Denver schools’ graduation rates up 4 percentage points to 56%
posted by: Mile High Mamas
Tania Molinar could have every excuse not to graduate from Abraham Lincoln High School on time.
She’s a first-generation high school student. English is her second language. And she’s a mom.
But she’s not making excuses.
This May, she will graduate on time — with honors. In the fall, she’ll enroll at the University of Denver with the hope of becoming a physician’s assistant.
“I’m going to open doors for myself, my son and my younger siblings,” said Molinar, a gregarious 17-year-old who credits an array of advisers, teachers and school programs for leading her to those doors.
And it’s why Lincoln, which increased its graduation rate by about 12 percentage points to 63.5 percent in 2011, was the backdrop Friday as Denver Public Schools touted significant gains in on-time graduation rates last year.
“Our absolute commitment is that every student in DPS, regardless of where they live, what language they speak . . . that every student will wear that cap and gown and cross the graduation stage,” said DPS Superintendent Tom Boasberg.
Denver School of the Arts recorded the highest graduation rate at 97.5 percent; West High School had the lowest at 53 percent.
By the most basic bottom-line measure, the district outperformed the statewide average for growth rates. But even with the growth at DPS, its overall graduation levels still lag far behind the statewide average, according to data released by the Colorado Department of Education.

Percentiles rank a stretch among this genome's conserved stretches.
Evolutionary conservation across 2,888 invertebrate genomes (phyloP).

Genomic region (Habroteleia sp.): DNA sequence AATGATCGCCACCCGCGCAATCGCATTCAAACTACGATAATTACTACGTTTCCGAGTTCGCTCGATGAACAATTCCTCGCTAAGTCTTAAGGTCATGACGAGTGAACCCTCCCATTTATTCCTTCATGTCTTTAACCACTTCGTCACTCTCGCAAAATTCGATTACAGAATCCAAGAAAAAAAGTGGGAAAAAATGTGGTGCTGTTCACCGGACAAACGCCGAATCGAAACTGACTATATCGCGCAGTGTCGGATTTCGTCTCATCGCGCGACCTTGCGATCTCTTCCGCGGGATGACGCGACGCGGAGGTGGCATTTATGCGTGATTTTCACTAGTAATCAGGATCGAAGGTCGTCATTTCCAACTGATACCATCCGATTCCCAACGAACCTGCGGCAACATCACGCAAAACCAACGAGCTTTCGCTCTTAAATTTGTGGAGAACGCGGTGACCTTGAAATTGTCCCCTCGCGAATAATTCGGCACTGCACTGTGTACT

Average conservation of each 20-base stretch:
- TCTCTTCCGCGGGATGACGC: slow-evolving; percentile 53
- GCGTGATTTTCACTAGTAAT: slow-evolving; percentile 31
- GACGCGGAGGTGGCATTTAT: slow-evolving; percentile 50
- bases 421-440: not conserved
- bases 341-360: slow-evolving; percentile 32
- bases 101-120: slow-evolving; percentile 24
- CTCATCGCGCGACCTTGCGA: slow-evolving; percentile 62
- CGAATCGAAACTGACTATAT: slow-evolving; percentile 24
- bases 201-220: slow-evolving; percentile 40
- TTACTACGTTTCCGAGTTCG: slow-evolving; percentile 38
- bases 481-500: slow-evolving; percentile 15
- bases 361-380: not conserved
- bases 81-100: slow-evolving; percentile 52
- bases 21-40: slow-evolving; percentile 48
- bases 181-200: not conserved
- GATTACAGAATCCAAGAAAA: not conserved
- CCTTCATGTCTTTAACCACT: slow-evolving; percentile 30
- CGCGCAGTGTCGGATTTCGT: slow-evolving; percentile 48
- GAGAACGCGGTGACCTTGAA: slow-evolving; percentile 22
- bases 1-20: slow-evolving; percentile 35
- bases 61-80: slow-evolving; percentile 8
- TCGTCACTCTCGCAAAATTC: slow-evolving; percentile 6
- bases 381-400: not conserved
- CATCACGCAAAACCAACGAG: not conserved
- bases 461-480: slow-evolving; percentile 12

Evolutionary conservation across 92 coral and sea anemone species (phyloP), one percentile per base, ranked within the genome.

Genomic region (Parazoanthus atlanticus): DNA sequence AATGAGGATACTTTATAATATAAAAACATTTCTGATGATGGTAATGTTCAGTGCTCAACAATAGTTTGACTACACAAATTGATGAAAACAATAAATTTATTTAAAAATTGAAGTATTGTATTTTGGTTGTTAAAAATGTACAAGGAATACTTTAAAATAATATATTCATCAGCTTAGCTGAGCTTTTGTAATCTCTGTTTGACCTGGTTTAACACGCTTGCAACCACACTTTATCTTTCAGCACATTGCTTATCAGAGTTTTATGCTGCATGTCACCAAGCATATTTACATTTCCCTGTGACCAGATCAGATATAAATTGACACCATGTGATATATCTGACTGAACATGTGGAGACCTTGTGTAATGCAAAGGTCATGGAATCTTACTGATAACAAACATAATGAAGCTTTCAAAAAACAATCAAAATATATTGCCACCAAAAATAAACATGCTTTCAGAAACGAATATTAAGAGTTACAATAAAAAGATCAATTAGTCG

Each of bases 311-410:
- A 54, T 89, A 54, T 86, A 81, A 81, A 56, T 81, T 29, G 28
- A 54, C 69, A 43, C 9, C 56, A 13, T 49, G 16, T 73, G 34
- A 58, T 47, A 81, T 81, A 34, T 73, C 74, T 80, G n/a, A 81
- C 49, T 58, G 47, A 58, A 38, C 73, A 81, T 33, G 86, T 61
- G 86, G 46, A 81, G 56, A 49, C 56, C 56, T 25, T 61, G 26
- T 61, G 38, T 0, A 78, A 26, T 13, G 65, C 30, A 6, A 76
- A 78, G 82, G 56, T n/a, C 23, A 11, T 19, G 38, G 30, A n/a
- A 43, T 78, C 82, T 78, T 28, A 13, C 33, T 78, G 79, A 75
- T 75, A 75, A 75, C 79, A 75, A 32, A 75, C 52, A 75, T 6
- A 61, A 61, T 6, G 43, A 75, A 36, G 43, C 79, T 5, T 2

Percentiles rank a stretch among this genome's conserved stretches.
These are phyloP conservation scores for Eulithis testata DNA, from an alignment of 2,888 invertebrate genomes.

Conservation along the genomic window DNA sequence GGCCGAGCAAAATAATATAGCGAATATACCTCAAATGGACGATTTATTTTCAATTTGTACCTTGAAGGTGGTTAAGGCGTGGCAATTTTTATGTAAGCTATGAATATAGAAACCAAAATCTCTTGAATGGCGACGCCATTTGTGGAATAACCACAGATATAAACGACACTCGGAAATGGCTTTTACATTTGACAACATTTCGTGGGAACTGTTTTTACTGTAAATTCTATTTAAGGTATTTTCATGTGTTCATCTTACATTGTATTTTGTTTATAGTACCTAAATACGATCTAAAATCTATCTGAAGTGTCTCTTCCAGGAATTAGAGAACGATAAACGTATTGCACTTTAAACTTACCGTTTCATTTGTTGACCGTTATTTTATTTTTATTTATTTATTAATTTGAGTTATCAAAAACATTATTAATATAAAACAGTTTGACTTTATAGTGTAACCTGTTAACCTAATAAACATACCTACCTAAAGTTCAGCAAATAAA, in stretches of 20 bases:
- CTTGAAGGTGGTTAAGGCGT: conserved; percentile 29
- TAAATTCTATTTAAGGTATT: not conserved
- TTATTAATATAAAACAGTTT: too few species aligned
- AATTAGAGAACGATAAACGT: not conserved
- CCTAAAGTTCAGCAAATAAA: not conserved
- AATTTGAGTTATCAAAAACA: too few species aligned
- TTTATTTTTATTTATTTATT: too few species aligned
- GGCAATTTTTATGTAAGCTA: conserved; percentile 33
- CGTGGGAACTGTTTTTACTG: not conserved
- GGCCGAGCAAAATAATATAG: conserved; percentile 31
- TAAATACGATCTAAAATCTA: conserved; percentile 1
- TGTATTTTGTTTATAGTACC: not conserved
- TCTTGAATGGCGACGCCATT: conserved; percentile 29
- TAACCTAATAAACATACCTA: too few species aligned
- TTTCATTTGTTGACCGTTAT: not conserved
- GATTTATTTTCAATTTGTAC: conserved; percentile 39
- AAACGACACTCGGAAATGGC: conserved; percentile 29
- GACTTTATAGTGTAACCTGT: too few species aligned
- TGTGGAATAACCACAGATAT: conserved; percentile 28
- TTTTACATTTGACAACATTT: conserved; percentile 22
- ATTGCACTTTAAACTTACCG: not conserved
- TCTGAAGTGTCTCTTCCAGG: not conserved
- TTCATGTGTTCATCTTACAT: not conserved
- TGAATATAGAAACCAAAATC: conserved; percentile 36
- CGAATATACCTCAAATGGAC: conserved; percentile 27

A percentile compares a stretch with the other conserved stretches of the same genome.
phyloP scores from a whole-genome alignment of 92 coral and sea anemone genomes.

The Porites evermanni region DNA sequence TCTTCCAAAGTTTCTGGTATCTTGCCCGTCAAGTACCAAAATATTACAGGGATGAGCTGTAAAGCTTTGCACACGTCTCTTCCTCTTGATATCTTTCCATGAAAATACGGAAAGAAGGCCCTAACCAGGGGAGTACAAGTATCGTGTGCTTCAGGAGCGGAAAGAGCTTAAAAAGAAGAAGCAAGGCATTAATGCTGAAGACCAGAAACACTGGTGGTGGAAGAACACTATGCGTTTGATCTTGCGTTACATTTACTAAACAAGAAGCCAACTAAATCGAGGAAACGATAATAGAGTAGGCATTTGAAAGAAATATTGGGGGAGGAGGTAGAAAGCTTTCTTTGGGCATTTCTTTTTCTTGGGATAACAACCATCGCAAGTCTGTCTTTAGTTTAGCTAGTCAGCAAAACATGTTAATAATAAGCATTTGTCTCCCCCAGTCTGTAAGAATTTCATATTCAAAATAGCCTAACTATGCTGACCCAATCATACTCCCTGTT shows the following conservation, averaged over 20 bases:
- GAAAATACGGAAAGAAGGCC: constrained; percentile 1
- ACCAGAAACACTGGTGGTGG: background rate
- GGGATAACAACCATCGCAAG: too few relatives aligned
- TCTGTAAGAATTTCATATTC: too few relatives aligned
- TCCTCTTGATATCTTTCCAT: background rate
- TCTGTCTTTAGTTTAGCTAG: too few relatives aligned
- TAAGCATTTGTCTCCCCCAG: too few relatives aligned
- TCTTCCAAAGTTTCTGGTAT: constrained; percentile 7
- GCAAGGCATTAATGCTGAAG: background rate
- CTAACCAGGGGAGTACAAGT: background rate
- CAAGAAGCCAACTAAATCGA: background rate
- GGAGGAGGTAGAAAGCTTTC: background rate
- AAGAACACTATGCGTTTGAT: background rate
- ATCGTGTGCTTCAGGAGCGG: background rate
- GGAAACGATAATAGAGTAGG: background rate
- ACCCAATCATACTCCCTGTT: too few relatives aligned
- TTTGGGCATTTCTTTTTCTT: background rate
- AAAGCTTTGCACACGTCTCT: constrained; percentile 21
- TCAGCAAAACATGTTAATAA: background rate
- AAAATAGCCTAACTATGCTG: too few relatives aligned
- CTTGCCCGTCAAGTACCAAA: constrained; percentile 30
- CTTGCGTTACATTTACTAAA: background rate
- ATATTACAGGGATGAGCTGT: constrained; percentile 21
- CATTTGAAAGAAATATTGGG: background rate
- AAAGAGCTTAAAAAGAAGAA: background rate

DPS rates increased by 4.3 percentage points — to 56.1 percent — whereas the statewide average increased 1.5 points to 73.9 percent.
The data compare on-time graduation rates between the school years 2009-10 and 2010-11.
Beginning in 2009-10, Colorado changed the method it used to calculate graduation rates. Unlike previous years — where students who took longer than four years to graduate were factored into the calculations — the rates are now based on a formula that defines “on time” as only students who graduate from high school four years after entering ninth grade.
Among the larger districts, Greeley-Evans School District 6 saw a 7.6 percentage-point gain in its graduation rate, bringing it to 71.8 percent. Graduation at Adams 12 Five Star Schools increased by 3.6 percentage points to 65.3 percent from 61.7 percent.
But all districts did not see increases.
For example, the Charter School Institute — based out of Denver — saw drastic declines in on-time graduation rates. In 2010, 46 percent of its students graduated on time, yet in 2011, that number decreased to 34.3 percent.
Interim executive director Ethan Hemming said a school closure and two new online high schools that focus on over-age, under-credited students less likely to graduate in four years are to blame for the drop.
“We take seriously graduation rates, but at the same time, we work with each school to set relevant goals and monitor their progress,” Hemming said.
At Lincoln, programs such as the Freshmen Academy, which houses ninth-graders away from the rest of the school and allows teachers to build and foster relationships with students, have helped to bolster on-time graduation rates. AVID, a college-prep program at the school, is another. It consists of a rigorous course of study and the use of college students as role models.
Sixty percent of DPS students who graduated in May 2010 enrolled in college within the first year after graduation, according to the district.
“We’ll continue with these same programs,” said Lincoln principal Josefina Petit-Higa. “We keep tabs on the kids as much as we can. We can’t let them fall through the cracks.”